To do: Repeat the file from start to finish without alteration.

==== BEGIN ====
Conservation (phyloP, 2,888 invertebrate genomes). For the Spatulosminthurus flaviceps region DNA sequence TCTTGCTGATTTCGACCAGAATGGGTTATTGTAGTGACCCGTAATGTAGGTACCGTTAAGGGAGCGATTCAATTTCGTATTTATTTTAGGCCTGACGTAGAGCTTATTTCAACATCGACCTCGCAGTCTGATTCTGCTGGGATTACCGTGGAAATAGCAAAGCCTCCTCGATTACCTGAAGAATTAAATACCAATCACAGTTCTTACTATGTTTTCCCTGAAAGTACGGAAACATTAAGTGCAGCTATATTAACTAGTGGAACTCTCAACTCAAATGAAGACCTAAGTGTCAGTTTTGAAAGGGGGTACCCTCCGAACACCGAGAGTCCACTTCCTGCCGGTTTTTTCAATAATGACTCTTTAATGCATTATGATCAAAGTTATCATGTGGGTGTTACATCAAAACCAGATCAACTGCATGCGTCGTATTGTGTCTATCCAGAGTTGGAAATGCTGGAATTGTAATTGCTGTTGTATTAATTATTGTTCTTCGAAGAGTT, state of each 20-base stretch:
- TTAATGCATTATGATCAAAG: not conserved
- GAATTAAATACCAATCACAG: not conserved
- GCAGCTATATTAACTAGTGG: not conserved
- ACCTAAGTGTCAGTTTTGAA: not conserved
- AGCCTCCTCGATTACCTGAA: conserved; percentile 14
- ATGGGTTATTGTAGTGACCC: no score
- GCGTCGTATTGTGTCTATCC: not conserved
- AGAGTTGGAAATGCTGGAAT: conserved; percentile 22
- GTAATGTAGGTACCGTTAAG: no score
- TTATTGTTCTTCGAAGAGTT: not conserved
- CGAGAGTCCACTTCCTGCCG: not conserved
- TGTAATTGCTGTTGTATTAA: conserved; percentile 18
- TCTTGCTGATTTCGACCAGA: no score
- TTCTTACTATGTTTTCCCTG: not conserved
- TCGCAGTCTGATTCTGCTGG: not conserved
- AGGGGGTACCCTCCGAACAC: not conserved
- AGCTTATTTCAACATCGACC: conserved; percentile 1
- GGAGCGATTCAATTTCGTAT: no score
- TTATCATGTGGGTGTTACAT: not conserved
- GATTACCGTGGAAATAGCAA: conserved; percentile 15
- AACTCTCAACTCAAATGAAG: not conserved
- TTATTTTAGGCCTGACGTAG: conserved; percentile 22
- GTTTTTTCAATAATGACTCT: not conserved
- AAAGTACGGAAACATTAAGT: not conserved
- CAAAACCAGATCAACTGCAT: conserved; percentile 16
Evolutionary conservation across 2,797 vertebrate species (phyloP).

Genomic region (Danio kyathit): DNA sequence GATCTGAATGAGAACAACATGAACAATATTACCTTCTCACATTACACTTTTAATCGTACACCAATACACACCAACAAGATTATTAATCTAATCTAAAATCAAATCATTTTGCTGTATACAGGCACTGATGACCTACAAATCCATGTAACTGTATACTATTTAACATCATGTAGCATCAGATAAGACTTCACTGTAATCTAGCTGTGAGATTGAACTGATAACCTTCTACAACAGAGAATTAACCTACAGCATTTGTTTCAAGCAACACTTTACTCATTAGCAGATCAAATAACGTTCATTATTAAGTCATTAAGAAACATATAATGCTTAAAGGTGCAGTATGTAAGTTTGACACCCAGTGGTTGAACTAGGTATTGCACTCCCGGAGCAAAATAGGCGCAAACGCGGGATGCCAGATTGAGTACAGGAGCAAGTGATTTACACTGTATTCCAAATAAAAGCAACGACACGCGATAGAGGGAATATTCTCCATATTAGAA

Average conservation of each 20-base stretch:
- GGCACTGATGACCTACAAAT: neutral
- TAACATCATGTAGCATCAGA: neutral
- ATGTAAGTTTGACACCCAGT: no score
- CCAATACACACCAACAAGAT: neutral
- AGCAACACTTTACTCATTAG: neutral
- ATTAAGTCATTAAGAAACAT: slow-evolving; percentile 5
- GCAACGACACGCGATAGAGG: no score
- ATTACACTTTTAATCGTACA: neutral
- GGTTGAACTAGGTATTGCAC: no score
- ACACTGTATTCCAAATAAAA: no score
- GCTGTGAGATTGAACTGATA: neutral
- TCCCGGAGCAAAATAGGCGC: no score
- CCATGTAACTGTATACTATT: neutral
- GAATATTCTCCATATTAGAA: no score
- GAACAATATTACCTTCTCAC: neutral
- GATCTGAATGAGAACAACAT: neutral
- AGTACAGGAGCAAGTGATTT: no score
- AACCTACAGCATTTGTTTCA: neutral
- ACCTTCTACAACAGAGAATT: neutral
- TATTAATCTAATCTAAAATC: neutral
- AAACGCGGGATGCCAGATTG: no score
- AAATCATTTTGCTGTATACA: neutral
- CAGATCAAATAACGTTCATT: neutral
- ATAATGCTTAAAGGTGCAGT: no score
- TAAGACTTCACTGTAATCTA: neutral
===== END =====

Conservation (phyloP, 2,888 invertebrate genomes). For the Spatulosminthurus flaviceps region DNA sequence TCTTGCTGATTTCGACCAGAATGGGTTATTGTAGTGACCCGTAATGTAGGTACCGTTAAGGGAGCGATTCAATTTCGTATTTATTTTAGGCCTGACGTAGAGCTTATTTCAACATCGACCTCGCAGTCTGATTCTGCTGGGATTACCGTGGAAATAGCAAAGCCTCCTCGATTACCTGAAGAATTAAATACCAATCACAGTTCTTACTATGTTTTCCCTGAAAGTACGGAAACATTAAGTGCAGCTATATTAACTAGTGGAACTCTCAACTCAAATGAAGACCTAAGTGTCAGTTTTGAAAGGGGGTACCCTCCGAACACCGAGAGTCCACTTCCTGCCGGTTTTTTCAATAATGACTCTTTAATGCATTATGATCAAAGTTATCATGTGGGTGTTACATCAAAACCAGATCAACTGCATGCGTCGTATTGTGTCTATCCAGAGTTGGAAATGCTGGAATTGTAATTGCTGTTGTATTAATTATTGTTCTTCGAAGAGTT, state of each 20-base stretch:
- TTAATGCATTATGATCAAAG: not conserved
- GAATTAAATACCAATCACAG: not conserved
- GCAGCTATATTAACTAGTGG: not conserved
- ACCTAAGTGTCAGTTTTGAA: not conserved
- AGCCTCCTCGATTACCTGAA: conserved; percentile 14
- ATGGGTTATTGTAGTGACCC: no score
- GCGTCGTATTGTGTCTATCC: not conserved
- AGAGTTGGAAATGCTGGAAT: conserved; percentile 22
- GTAATGTAGGTACCGTTAAG: no score
- TTATTGTTCTTCGAAGAGTT: not conserved
- CGAGAGTCCACTTCCTGCCG: not conserved
- TGTAATTGCTGTTGTATTAA: conserved; percentile 18
- TCTTGCTGATTTCGACCAGA: no score
- TTCTTACTATGTTTTCCCTG: not conserved
- TCGCAGTCTGATTCTGCTGG: not conserved
- AGGGGGTACCCTCCGAACAC: not conserved
- AGCTTATTTCAACATCGACC: conserved; percentile 1
- GGAGCGATTCAATTTCGTAT: no score
- TTATCATGTGGGTGTTACAT: not conserved
- GATTACCGTGGAAATAGCAA: conserved; percentile 15
- AACTCTCAACTCAAATGAAG: not conserved
- TTATTTTAGGCCTGACGTAG: conserved; percentile 22
- GTTTTTTCAATAATGACTCT: not conserved
- AAAGTACGGAAACATTAAGT: not conserved
- CAAAACCAGATCAACTGCAT: conserved; percentile 16
Evolutionary conservation across 2,797 vertebrate species (phyloP).

Genomic region (Danio kyathit): DNA sequence GATCTGAATGAGAACAACATGAACAATATTACCTTCTCACATTACACTTTTAATCGTACACCAATACACACCAACAAGATTATTAATCTAATCTAAAATCAAATCATTTTGCTGTATACAGGCACTGATGACCTACAAATCCATGTAACTGTATACTATTTAACATCATGTAGCATCAGATAAGACTTCACTGTAATCTAGCTGTGAGATTGAACTGATAACCTTCTACAACAGAGAATTAACCTACAGCATTTGTTTCAAGCAACACTTTACTCATTAGCAGATCAAATAACGTTCATTATTAAGTCATTAAGAAACATATAATGCTTAAAGGTGCAGTATGTAAGTTTGACACCCAGTGGTTGAACTAGGTATTGCACTCCCGGAGCAAAATAGGCGCAAACGCGGGATGCCAGATTGAGTACAGGAGCAAGTGATTTACACTGTATTCCAAATAAAAGCAACGACACGCGATAGAGGGAATATTCTCCATATTAGAA

Average conservation of each 20-base stretch:
- GGCACTGATGACCTACAAAT: neutral
- TAACATCATGTAGCATCAGA: neutral
- ATGTAAGTTTGACACCCAGT: no score
- CCAATACACACCAACAAGAT: neutral
- AGCAACACTTTACTCATTAG: neutral
- ATTAAGTCATTAAGAAACAT: slow-evolving; percentile 5
- GCAACGACACGCGATAGAGG: no score
- ATTACACTTTTAATCGTACA: neutral
- GGTTGAACTAGGTATTGCAC: no score
- ACACTGTATTCCAAATAAAA: no score
- GCTGTGAGATTGAACTGATA: neutral
- TCCCGGAGCAAAATAGGCGC: no score
- CCATGTAACTGTATACTATT: neutral
- GAATATTCTCCATATTAGAA: no score
- GAACAATATTACCTTCTCAC: neutral
- GATCTGAATGAGAACAACAT: neutral
- AGTACAGGAGCAAGTGATTT: no score
- AACCTACAGCATTTGTTTCA: neutral
- ACCTTCTACAACAGAGAATT: neutral
- TATTAATCTAATCTAAAATC: neutral
- AAACGCGGGATGCCAGATTG: no score
- AAATCATTTTGCTGTATACA: neutral
- CAGATCAAATAACGTTCATT: neutral
- ATAATGCTTAAAGGTGCAGT: no score
- TAAGACTTCACTGTAATCTA: neutral